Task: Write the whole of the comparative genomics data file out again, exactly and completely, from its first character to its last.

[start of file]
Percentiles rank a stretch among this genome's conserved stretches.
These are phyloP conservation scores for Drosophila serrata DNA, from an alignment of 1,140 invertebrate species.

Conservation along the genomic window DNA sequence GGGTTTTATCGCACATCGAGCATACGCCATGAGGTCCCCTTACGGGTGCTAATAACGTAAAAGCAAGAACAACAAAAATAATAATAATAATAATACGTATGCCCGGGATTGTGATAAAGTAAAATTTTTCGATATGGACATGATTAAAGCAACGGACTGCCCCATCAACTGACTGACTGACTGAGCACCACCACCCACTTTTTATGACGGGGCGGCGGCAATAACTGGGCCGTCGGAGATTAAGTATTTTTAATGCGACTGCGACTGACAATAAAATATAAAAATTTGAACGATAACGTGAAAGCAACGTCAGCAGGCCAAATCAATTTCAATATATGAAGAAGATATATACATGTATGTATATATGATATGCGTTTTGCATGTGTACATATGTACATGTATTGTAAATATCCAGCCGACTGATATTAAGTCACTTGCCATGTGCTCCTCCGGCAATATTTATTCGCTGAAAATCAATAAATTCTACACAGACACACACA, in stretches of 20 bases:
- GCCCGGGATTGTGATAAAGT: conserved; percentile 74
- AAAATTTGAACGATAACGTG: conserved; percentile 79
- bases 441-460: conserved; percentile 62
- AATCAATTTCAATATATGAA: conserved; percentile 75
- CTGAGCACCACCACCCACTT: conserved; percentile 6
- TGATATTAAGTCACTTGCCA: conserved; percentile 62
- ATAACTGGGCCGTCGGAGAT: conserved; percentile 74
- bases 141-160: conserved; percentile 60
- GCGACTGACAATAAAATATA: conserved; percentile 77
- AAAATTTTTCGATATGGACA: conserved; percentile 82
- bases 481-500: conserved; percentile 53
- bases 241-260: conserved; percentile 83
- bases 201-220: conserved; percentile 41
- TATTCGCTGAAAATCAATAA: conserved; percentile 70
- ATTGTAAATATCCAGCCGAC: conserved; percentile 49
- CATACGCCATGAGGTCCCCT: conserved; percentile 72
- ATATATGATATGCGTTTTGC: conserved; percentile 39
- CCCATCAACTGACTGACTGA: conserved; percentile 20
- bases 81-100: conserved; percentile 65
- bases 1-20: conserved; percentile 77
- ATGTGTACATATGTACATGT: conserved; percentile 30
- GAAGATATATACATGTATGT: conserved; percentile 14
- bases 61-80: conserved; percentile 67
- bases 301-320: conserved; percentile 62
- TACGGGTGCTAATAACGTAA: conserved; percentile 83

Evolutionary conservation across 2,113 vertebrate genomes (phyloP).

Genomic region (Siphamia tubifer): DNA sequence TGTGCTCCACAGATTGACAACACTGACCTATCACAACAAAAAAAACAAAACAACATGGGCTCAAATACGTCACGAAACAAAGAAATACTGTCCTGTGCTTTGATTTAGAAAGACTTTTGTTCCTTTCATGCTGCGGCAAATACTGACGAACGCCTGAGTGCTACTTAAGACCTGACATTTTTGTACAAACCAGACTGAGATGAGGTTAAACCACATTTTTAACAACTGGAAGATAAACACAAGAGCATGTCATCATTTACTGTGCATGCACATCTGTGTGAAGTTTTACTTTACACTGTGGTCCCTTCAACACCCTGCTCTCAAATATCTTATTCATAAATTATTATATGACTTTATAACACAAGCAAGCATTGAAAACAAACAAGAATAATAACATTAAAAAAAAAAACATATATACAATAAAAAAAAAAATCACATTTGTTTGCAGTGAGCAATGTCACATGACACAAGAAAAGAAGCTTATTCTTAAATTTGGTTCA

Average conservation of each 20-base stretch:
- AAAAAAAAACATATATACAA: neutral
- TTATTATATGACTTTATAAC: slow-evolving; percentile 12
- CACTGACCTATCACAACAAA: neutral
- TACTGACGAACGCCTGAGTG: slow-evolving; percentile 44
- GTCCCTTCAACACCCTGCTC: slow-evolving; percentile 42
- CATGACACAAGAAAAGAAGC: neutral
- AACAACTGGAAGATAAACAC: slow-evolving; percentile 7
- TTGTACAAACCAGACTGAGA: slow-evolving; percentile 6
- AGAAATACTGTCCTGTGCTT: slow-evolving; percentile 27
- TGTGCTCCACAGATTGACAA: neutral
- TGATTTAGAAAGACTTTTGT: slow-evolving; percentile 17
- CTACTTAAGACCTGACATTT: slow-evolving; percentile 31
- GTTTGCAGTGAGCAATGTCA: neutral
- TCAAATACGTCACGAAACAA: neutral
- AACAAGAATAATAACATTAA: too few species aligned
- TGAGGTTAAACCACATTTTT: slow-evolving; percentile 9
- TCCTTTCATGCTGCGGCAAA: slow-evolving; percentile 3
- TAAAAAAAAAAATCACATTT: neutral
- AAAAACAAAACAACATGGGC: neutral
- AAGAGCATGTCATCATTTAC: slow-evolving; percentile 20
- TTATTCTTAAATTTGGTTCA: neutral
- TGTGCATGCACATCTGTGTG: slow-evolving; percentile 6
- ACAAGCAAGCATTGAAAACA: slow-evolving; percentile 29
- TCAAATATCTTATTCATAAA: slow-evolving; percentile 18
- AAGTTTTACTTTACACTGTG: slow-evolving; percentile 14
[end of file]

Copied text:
Percentiles rank a stretch among this genome's conserved stretches.
These are phyloP conservation scores for Drosophila serrata DNA, from an alignment of 1,140 invertebrate species.

Conservation along the genomic window DNA sequence GGGTTTTATCGCACATCGAGCATACGCCATGAGGTCCCCTTACGGGTGCTAATAACGTAAAAGCAAGAACAACAAAAATAATAATAATAATAATACGTATGCCCGGGATTGTGATAAAGTAAAATTTTTCGATATGGACATGATTAAAGCAACGGACTGCCCCATCAACTGACTGACTGACTGAGCACCACCACCCACTTTTTATGACGGGGCGGCGGCAATAACTGGGCCGTCGGAGATTAAGTATTTTTAATGCGACTGCGACTGACAATAAAATATAAAAATTTGAACGATAACGTGAAAGCAACGTCAGCAGGCCAAATCAATTTCAATATATGAAGAAGATATATACATGTATGTATATATGATATGCGTTTTGCATGTGTACATATGTACATGTATTGTAAATATCCAGCCGACTGATATTAAGTCACTTGCCATGTGCTCCTCCGGCAATATTTATTCGCTGAAAATCAATAAATTCTACACAGACACACACA, in stretches of 20 bases:
- GCCCGGGATTGTGATAAAGT: conserved; percentile 74
- AAAATTTGAACGATAACGTG: conserved; percentile 79
- bases 441-460: conserved; percentile 62
- AATCAATTTCAATATATGAA: conserved; percentile 75
- CTGAGCACCACCACCCACTT: conserved; percentile 6
- TGATATTAAGTCACTTGCCA: conserved; percentile 62
- ATAACTGGGCCGTCGGAGAT: conserved; percentile 74
- bases 141-160: conserved; percentile 60
- GCGACTGACAATAAAATATA: conserved; percentile 77
- AAAATTTTTCGATATGGACA: conserved; percentile 82
- bases 481-500: conserved; percentile 53
- bases 241-260: conserved; percentile 83
- bases 201-220: conserved; percentile 41
- TATTCGCTGAAAATCAATAA: conserved; percentile 70
- ATTGTAAATATCCAGCCGAC: conserved; percentile 49
- CATACGCCATGAGGTCCCCT: conserved; percentile 72
- ATATATGATATGCGTTTTGC: conserved; percentile 39
- CCCATCAACTGACTGACTGA: conserved; percentile 20
- bases 81-100: conserved; percentile 65
- bases 1-20: conserved; percentile 77
- ATGTGTACATATGTACATGT: conserved; percentile 30
- GAAGATATATACATGTATGT: conserved; percentile 14
- bases 61-80: conserved; percentile 67
- bases 301-320: conserved; percentile 62
- TACGGGTGCTAATAACGTAA: conserved; percentile 83

Evolutionary conservation across 2,113 vertebrate genomes (phyloP).

Genomic region (Siphamia tubifer): DNA sequence TGTGCTCCACAGATTGACAACACTGACCTATCACAACAAAAAAAACAAAACAACATGGGCTCAAATACGTCACGAAACAAAGAAATACTGTCCTGTGCTTTGATTTAGAAAGACTTTTGTTCCTTTCATGCTGCGGCAAATACTGACGAACGCCTGAGTGCTACTTAAGACCTGACATTTTTGTACAAACCAGACTGAGATGAGGTTAAACCACATTTTTAACAACTGGAAGATAAACACAAGAGCATGTCATCATTTACTGTGCATGCACATCTGTGTGAAGTTTTACTTTACACTGTGGTCCCTTCAACACCCTGCTCTCAAATATCTTATTCATAAATTATTATATGACTTTATAACACAAGCAAGCATTGAAAACAAACAAGAATAATAACATTAAAAAAAAAAACATATATACAATAAAAAAAAAAATCACATTTGTTTGCAGTGAGCAATGTCACATGACACAAGAAAAGAAGCTTATTCTTAAATTTGGTTCA

Average conservation of each 20-base stretch:
- AAAAAAAAACATATATACAA: neutral
- TTATTATATGACTTTATAAC: slow-evolving; percentile 12
- CACTGACCTATCACAACAAA: neutral
- TACTGACGAACGCCTGAGTG: slow-evolving; percentile 44
- GTCCCTTCAACACCCTGCTC: slow-evolving; percentile 42
- CATGACACAAGAAAAGAAGC: neutral
- AACAACTGGAAGATAAACAC: slow-evolving; percentile 7
- TTGTACAAACCAGACTGAGA: slow-evolving; percentile 6
- AGAAATACTGTCCTGTGCTT: slow-evolving; percentile 27
- TGTGCTCCACAGATTGACAA: neutral
- TGATTTAGAAAGACTTTTGT: slow-evolving; percentile 17
- CTACTTAAGACCTGACATTT: slow-evolving; percentile 31
- GTTTGCAGTGAGCAATGTCA: neutral
- TCAAATACGTCACGAAACAA: neutral
- AACAAGAATAATAACATTAA: too few species aligned
- TGAGGTTAAACCACATTTTT: slow-evolving; percentile 9
- TCCTTTCATGCTGCGGCAAA: slow-evolving; percentile 3
- TAAAAAAAAAAATCACATTT: neutral
- AAAAACAAAACAACATGGGC: neutral
- AAGAGCATGTCATCATTTAC: slow-evolving; percentile 20
- TTATTCTTAAATTTGGTTCA: neutral
- TGTGCATGCACATCTGTGTG: slow-evolving; percentile 6
- ACAAGCAAGCATTGAAAACA: slow-evolving; percentile 29
- TCAAATATCTTATTCATAAA: slow-evolving; percentile 18
- AAGTTTTACTTTACACTGTG: slow-evolving; percentile 14